Written by Franciska T. de Vries and Richard D. Bardget
There is much evidence that climate change significantly impacts the abundance, diversity and activity of soil biota, but few consistent effects are reported in the literature, and effects vary strongly depending on environmental context. – Elevated atmospheric CO2 increases microbial biomass and the abundance of fungi (moderate confidence), the abundance and body size of most faunal groups (moderate confidence), and thus causes changes in the structure of the soil food web (high confidence). Elevated CO2 has limited impacts on bacterial diversity (moderate confidence) – Warming increases the abundance of bacteria and fungi (high confidence) and of most soil faunal groups (moderate confidence), resulting in changes in the structure of the soil food web (high confidence) – Drought increases the abundance of fungi relative to bacteria (high confidence), but decreases the biomass and abundance of most microbial and soil faunal groups (high confidence).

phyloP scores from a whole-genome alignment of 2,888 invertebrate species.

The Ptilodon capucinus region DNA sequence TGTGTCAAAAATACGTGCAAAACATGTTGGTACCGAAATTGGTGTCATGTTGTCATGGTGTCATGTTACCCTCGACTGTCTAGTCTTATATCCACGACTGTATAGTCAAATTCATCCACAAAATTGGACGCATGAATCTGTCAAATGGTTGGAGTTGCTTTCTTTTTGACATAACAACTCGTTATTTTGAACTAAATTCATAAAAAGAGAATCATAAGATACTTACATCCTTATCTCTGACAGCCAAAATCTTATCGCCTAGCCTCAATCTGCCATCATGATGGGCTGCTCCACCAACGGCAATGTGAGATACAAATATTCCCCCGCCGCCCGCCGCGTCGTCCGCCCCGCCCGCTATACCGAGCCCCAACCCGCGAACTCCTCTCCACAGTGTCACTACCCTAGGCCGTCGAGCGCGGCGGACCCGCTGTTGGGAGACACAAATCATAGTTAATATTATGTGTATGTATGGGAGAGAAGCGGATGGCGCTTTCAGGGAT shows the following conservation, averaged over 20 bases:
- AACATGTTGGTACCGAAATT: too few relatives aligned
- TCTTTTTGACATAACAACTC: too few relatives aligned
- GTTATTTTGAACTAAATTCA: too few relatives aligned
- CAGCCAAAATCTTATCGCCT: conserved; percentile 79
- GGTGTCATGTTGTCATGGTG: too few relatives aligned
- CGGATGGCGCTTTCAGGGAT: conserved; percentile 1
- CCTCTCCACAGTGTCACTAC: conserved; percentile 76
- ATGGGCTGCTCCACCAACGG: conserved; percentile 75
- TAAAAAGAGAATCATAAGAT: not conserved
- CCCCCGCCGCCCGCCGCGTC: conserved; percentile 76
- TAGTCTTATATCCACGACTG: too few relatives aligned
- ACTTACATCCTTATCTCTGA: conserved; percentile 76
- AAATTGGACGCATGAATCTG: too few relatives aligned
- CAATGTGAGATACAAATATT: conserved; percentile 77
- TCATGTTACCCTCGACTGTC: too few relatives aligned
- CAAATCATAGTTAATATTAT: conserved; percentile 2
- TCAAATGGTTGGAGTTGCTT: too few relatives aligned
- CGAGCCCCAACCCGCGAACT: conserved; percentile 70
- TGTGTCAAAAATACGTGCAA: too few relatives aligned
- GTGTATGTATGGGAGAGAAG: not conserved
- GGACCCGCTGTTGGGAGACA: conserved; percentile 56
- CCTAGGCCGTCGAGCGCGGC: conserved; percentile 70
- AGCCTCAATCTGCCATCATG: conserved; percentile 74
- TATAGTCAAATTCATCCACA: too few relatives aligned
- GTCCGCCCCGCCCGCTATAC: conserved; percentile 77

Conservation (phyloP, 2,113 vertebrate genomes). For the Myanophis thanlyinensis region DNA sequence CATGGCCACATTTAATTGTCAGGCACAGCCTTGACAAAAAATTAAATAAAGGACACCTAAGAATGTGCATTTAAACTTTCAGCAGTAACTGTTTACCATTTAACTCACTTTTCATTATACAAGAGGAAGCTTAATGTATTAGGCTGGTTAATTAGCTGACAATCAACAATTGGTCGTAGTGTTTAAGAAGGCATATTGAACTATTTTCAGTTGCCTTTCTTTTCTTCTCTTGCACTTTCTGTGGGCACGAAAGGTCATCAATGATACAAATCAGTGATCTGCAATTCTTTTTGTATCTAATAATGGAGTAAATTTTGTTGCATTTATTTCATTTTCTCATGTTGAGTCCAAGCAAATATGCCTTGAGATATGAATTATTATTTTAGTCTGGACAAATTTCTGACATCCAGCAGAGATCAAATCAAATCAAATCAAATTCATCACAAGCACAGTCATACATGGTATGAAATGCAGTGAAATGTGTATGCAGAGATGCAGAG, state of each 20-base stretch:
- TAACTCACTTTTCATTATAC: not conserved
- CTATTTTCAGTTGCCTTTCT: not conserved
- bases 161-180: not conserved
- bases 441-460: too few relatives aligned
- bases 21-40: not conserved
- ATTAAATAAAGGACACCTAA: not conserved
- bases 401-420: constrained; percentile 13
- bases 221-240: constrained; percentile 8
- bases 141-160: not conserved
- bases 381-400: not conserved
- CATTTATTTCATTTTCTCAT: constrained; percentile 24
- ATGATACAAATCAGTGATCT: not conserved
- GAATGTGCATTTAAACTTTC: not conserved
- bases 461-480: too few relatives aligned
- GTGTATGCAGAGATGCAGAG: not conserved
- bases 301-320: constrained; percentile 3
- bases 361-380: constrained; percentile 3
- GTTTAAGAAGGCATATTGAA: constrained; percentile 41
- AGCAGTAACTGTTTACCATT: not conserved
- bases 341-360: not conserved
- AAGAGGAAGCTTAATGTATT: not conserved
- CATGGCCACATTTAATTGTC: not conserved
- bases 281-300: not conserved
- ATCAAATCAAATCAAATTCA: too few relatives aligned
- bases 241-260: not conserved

Very little is known on the effects of increased rainfall and flooding on soil biota, and reported effects are highly context dependent – Changes in the abundance of soil organisms and the structure of the soil food web resulting from climate change will have consequences for soil functioning and the delivery of soilbased ecosystem services (high confidence). However, the relative importance of changes in soil biota compared to direct effects of climate change on soil functioning is unclear. Links between soil biota and soil functioning are context dependent, and specific processes and functional groups need further study. For example, the impact of climate change driven changes in soil biota on disease suppression, and the extent and consequences for soil functioning of invasive microbes, remain unexplored.